USCIS requires lawful permanent residents to pass an English quiz by writing a sentence in English and reading one as well. Immigration also requires a naturalization applicant to pass a civics exam.
This video discusses the exemptions that exist for the English and civics exam. We also discuss the medical disability waiver for these requirements.
Does everyone have to take the naturalization exam and pass both the civics and the English portion if they want to naturalize and become a US citizen? Hi, I’m Jim Hacking; immigration attorney here in St. Louise. Most people are pretty aware that when you take the naturalization exam that part of the interview process is that you have to take an English exam and a civics exam.
On the English side you have to do the writing of a sentence in English and reading a sentence in English of the USCA officer’s choosing. On the civics side you’re going to get asked ten questions and you have to get six right. There are certain situation where people can receive a little bit of extra help during that part of the process.
If you’re 50 years old and you’ve been a green card holder for 20 years or if you’re 55 years old and have been in an LPR for 15 years, then you can take the exam in your own language. You do need to bring an interpreter with you and that interpreter needs to bring an ID with them to show who they are. I If you’re over 65 and you’ve had your green card for 20 years or more then you can take shorter tests and you can also an interpreter.
Those are the exemptions for people who’ve been here for a long time and have had a green card for a long time. It’s really meant for people who’ve been here for quite sometime who, because of age usually, are not going to be able to learn English sufficiently to pass the two part to the exam.
Now there is another part of the exemptions that exist for these cases. That’s for people with permanent disabilities. This give you an exemption from the exam all together. In order to obtain a medical disability you’re going to have to get a doctor to certify on form N6 48; that you are medically incapable of learning English sufficiently to take the exam. It can’t just be that English is hard or that it’s hard for people to learn English. You have to show and document that it’s medically impossible for you to pull this off.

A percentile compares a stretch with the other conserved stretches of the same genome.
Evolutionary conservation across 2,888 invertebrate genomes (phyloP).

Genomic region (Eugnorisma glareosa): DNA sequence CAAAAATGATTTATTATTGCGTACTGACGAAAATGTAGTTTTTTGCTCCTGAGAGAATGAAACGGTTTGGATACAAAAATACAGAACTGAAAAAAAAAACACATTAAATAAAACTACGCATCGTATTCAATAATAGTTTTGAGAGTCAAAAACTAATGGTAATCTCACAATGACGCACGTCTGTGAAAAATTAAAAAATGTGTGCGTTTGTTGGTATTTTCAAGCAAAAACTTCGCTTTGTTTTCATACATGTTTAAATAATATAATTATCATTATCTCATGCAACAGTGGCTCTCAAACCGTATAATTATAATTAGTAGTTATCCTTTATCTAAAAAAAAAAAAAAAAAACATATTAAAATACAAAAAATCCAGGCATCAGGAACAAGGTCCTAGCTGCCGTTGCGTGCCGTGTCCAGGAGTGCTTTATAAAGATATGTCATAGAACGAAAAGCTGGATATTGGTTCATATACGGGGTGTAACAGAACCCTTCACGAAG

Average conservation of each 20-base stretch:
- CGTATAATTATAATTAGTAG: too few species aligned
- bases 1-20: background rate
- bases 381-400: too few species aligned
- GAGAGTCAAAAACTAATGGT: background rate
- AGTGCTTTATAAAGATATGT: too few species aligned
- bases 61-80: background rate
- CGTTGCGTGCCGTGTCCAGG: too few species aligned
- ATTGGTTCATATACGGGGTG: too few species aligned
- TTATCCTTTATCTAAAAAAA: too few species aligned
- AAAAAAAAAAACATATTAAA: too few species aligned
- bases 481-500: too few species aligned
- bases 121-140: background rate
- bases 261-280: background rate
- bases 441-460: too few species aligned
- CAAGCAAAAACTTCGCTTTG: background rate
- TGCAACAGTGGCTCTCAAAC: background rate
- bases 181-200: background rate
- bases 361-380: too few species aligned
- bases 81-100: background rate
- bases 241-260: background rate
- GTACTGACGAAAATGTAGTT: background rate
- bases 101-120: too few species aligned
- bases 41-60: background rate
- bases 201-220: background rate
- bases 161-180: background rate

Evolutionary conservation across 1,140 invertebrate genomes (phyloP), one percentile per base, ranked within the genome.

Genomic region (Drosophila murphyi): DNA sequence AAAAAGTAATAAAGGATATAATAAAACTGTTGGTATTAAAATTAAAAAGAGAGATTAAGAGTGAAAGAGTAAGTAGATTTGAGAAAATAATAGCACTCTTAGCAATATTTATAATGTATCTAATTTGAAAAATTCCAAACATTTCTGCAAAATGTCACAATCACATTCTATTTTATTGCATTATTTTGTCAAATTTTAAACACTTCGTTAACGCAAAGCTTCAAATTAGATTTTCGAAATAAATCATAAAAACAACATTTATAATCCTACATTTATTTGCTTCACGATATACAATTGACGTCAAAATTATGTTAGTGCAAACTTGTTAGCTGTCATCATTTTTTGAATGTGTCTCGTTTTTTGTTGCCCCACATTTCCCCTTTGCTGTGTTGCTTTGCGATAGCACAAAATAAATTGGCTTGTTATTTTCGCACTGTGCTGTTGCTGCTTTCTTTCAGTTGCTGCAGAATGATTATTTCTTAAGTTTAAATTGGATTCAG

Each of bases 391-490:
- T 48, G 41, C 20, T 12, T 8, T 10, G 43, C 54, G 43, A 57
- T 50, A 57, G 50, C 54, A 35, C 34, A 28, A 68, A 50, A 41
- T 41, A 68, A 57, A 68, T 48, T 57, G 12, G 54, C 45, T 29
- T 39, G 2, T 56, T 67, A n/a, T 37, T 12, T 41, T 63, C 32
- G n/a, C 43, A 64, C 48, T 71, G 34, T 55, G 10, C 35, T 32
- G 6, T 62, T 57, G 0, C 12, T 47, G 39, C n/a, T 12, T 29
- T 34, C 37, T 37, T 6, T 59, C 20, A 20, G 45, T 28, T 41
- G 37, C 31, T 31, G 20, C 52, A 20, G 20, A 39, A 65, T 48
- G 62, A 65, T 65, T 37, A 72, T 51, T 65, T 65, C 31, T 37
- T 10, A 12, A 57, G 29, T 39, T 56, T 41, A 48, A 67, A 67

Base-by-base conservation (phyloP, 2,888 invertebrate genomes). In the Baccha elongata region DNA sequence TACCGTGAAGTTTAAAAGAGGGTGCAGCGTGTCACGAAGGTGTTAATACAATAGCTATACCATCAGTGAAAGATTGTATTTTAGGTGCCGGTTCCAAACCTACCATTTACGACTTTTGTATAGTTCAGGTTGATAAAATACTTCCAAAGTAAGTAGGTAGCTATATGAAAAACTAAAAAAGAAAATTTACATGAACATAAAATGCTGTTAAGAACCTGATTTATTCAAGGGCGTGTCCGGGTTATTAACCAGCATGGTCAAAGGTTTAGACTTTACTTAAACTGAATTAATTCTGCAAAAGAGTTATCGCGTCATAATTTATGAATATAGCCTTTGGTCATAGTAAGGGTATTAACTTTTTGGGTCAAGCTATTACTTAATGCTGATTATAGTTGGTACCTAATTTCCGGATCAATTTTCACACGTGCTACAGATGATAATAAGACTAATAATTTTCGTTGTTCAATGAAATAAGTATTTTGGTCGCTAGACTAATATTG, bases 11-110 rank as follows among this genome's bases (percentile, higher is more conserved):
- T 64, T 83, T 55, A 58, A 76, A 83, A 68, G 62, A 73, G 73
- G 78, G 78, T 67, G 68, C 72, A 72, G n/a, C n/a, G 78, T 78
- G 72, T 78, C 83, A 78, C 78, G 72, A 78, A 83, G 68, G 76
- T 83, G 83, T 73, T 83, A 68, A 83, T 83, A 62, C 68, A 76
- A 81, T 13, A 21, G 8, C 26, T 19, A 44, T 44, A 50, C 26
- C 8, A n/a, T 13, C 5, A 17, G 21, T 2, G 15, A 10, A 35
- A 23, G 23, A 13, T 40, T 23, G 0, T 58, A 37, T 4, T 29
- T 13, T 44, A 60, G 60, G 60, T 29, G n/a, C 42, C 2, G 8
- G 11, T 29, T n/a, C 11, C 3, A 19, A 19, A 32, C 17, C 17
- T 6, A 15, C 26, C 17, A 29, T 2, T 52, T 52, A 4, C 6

The N-648 has to be filled out completely and a doctor has to certify it. It can’t just be filled out by the attorney or a by a family member. The real question is whether this doctor is willing to say that because of medical conditions in your brain that you’re not going to be able to learn English for the test. The doctor has to certify the origin, the nature, and the extent of the disability. That means where did the disability come from, how severe is it, and how long pending will it be. Those are the things that have to be included in the N-648 or it’s just going to be denied.
We’ve had a lot of cases where people come to see us, they’ve had an N-648 denied because they really didn’t do a good enough job of explaining, with a doctor’s help, what the extent of the condition is. A lot of times we’ll include medical or psychiatric records with the N-648 so that the officer really has no choice but to approve it. The doctor has to explain how the disability prevents them from learning English.
If you have any questions about waivers from the English and civics portion of the naturalization process, give us a call, 314-961-8200 or shoot me an email firstname.lastname@example.org. We’d be happy to walk you through it. Thank you.